‘Difficult without showing my hand.’
‘I suppose so. Have you thought about going to the police?’
Jesse rocked back on his heels as if Evan had hit him and held up his hands. ‘No way. One, I can’t risk Diane finding out, and two, they’ve been through my wallet and my phone. They know where I work.’
‘Even so—’
‘Just think how it would look. The company sends me down to see some important clients and what do I do? Get smashed and walk smack bang into some sordid scam. What if that gets back to the clients? It’s an expensive mistake if we lose a client as a result of some scandal.’
‘You were with the client—’
Jesse snorted. ‘You know what rich people and scandal are like. I’d be out on my ear before I knew it. They’d probably fire me first just to be on the safe side. No job and no wife, I’d rather pay the thirty grand.’
‘That’s what they’re relying on. That’s probably why they’re not pushing harder, asking for more.’
Jesse considered the implications of what Evan had just said, fiddling with the knobs on his watch as he turned it over.
‘You mean they’ve got some blackmailer’s algorithm—plug in my job, my wife, an expensive watch and a fat wallet, push the button and out comes thirty grand. He’ll roll over on that but don’t push any harder.’
Evan nodded. ‘Something like that. They’ve probably got an app on their phone does it for them.’
‘So, you’ll look into it?’
‘Yeah, sure. I’ll start with the date rape drug angle.’
Jesse nodded his thanks. ‘I appreciate it. I read about that case of yours last year, the one with the kid and his father buried in the basement—’
‘The Claytons.’
‘That’s the one. I can’t imagine what it must have been like for her to lose her kid and her husband. Jesus. At least you managed to give her closure. That must have felt pretty damn good. I sometimes wish I could do something worthwhile like that, instead of just make money.’
Evan was tempted to say it’s in your hands, no one else’s, but he stopped himself, reminded of the push he’d needed to start his own journey.
Jesse was almost out the door when he stopped and hesitated. He seemed at a loss for words, like he had something he wanted to say but didn’t know where to start. He fiddled with his expensive watch again and cleared his throat.
With an awful premonition Evan knew he was about to ask about Sarah. He leapt from his seat, crossed the room in a couple of quick strides and frogmarched Jesse out into the hallway, slapping him enthusiastically on the back as they went, dislodging his sunglasses from where they perched on his head.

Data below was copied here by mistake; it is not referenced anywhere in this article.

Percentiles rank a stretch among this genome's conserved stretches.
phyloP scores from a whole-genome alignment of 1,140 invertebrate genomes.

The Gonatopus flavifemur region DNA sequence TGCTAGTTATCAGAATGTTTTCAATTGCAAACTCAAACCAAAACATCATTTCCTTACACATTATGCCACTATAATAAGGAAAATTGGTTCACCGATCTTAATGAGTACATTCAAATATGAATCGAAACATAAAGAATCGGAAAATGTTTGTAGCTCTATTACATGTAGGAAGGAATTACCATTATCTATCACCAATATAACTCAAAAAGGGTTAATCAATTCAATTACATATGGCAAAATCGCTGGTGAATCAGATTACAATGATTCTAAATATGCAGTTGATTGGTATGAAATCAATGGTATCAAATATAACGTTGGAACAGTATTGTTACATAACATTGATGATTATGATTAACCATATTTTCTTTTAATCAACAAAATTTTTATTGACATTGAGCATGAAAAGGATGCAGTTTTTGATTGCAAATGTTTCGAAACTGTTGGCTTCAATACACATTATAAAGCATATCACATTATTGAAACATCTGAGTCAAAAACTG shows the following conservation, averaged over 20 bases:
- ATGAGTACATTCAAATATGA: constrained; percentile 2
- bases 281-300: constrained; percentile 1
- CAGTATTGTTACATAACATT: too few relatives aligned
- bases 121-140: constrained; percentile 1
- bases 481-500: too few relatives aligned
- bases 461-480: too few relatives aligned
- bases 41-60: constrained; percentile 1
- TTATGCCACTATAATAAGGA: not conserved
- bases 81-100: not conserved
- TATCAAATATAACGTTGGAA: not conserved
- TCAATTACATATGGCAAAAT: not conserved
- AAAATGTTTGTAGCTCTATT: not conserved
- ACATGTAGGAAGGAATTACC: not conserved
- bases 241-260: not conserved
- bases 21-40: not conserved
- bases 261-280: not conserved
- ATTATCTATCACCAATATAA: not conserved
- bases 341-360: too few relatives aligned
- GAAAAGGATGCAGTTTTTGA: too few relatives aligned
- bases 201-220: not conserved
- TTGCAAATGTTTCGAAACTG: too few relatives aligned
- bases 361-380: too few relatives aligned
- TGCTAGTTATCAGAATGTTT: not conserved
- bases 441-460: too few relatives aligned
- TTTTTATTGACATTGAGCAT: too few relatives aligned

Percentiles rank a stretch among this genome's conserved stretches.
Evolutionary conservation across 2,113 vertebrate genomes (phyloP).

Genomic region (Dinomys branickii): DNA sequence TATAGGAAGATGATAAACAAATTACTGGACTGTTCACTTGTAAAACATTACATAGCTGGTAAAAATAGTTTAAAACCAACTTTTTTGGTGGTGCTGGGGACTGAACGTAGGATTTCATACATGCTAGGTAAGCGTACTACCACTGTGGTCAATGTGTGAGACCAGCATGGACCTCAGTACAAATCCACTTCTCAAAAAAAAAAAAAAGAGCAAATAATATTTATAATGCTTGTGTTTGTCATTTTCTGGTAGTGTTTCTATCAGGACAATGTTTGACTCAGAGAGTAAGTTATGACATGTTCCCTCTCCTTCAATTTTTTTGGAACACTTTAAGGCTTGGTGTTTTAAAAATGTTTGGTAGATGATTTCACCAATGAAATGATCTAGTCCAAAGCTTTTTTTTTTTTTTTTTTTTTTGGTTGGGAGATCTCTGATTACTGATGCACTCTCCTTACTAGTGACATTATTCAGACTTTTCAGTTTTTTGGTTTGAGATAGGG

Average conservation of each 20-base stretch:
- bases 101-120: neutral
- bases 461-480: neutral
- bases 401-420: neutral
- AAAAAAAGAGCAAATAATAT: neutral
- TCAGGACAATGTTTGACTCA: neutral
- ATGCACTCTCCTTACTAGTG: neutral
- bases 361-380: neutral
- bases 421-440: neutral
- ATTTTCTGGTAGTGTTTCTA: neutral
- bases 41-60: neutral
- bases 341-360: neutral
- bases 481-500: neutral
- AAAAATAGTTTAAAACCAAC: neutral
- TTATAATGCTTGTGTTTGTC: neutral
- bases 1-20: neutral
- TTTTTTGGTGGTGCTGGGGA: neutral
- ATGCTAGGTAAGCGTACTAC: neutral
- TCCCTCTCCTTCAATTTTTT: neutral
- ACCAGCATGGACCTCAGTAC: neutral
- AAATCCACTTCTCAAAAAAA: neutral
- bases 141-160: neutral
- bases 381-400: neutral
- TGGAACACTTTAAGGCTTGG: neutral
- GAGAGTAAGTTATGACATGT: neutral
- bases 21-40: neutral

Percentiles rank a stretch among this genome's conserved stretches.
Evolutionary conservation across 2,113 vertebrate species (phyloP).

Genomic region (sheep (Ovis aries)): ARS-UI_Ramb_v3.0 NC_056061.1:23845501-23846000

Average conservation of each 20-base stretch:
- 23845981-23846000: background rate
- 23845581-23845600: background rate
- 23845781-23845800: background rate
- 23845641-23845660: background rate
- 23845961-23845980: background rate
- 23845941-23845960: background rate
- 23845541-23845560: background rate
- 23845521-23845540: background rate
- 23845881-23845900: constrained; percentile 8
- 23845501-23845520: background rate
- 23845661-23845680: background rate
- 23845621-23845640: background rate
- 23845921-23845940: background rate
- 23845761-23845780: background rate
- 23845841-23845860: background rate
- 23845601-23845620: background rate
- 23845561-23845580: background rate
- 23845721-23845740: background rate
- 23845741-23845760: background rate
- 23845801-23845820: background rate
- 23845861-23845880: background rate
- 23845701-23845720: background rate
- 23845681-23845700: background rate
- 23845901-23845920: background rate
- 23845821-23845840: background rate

‘It was great to see you, Jesse, we should have a beer sometime. I’ll give you a call in a couple of days.’
He jabbed at the button for the elevator while Jesse picked up his shades, then dashed back into his office, closing the door firmly behind him, never giving Jesse a chance to say what was on his mind—even if the damage had already been done.


Evan stood at the open window, hands stuffed into his pockets and breathed in the clean, fresh air, sucking it all the way down into the bottom of his lungs. He tried to clear his mind as he watched Jesse get into his fancy car and drive off. But his fingers brushed the smooth, worn metal of his Zippo lighter—the one he’d found half-buried in Carl Hendricks’ basement chamber. A cold shiver ran through him at the thought of how close he’d come to meeting his maker, a solitary, drawn-out death. He pulled the lighter out, ran his thumb over the inscription.
We the unwilling
Led by the unqualified
To kill the unfortunate
Die for the ungrateful
He knew the words by heart now, they’d become a mantra for him. It was a popular verse, engraved on hundreds, if not thousands, of lighters just like it. And there were other, similar verses—same sentiments, slightly different words. They were collectors’ items, that was all, everybody knew that.
But it didn’t matter what he thought in the cold, rational light of day. It didn’t stop his mind driving him crazy in the small hours of the morning when all your doubts and fears come calling. Was it the same one?
And the one person who could have helped him, helped put a stop to the endless what ifs and maybes, had died two years ago, their relationship never patched up after Sarah’s disappearance. Despite what they’d said, that they didn’t blame him, they did.
One of these days he’d visit Hendricks in prison and ask him about it. Not that he expected any joy there either. Hendricks would never tell him the truth. He’d have to stop carrying the damn thing around with him everywhere, but it had become a ritual, as automatic as putting on his watch in the morning.
And he sure as hell didn’t want to rake it all up with someone like Jesse, making things a hundred times worse with his well-intentioned comments about loss and closure.